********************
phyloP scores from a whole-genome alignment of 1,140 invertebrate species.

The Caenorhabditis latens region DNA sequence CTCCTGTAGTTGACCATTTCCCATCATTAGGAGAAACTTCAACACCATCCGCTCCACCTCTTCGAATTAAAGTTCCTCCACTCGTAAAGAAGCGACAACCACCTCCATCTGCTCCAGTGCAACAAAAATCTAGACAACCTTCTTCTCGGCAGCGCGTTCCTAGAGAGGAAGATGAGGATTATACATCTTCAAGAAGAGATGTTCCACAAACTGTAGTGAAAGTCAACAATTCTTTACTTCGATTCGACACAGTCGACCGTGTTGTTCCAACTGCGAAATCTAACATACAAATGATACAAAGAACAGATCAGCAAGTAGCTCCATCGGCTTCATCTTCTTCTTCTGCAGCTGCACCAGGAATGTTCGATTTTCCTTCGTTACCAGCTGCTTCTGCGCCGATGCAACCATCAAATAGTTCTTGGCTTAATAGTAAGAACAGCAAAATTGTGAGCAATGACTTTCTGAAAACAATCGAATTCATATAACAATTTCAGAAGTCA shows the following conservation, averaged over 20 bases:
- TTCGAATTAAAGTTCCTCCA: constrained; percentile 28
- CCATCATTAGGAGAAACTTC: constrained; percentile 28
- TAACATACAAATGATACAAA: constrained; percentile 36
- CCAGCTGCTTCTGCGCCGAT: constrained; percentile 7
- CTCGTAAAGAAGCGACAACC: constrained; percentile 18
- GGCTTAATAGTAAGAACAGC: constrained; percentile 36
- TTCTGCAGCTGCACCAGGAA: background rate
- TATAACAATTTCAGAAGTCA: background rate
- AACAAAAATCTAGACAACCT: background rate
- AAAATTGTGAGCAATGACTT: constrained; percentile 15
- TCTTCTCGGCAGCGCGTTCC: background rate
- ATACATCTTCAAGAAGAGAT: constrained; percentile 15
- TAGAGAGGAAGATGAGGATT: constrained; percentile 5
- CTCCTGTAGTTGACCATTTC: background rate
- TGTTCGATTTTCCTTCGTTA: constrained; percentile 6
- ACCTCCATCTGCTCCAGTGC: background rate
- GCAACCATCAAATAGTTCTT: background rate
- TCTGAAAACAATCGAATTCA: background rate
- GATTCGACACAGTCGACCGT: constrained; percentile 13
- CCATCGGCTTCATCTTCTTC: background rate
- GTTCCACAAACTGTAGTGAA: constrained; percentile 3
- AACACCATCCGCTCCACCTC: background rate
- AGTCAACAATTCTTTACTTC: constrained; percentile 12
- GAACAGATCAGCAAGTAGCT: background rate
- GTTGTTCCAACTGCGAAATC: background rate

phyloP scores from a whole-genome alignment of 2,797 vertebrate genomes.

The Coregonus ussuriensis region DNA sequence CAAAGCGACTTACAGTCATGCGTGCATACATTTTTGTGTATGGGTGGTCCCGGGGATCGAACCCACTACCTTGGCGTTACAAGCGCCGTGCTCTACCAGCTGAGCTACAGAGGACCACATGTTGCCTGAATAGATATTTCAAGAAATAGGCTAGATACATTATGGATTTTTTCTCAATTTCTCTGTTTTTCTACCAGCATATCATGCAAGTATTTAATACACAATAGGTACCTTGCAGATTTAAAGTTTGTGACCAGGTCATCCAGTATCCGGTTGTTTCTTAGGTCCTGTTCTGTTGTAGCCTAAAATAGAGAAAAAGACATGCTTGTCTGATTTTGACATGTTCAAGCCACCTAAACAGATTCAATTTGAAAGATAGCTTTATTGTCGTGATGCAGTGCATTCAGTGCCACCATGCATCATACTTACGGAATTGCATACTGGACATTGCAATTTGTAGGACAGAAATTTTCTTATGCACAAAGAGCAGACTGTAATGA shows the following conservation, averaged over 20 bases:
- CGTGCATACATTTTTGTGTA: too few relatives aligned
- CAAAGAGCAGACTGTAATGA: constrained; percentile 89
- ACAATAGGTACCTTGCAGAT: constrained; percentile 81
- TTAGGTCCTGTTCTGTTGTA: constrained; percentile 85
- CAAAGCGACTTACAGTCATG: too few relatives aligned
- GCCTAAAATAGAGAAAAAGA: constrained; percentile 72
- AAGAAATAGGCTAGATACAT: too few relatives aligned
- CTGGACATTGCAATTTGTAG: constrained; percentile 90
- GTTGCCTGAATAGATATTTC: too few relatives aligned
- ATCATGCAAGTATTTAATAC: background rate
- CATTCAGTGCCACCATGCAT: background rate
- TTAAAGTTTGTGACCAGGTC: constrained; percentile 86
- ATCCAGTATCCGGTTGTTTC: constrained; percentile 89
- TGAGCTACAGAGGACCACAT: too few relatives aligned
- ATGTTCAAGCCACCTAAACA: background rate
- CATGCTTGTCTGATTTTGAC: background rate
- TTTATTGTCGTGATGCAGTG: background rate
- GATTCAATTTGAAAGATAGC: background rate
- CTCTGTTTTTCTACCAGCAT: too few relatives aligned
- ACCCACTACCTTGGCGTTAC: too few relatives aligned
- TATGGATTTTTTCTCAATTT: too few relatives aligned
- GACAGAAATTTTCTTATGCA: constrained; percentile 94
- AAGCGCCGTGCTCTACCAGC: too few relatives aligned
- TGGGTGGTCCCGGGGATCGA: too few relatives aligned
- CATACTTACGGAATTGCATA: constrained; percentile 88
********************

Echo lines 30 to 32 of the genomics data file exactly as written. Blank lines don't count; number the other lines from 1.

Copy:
- CGTGCATACATTTTTGTGTA: too few relatives aligned
- CAAAGAGCAGACTGTAATGA: constrained; percentile 89
- ACAATAGGTACCTTGCAGAT: constrained; percentile 81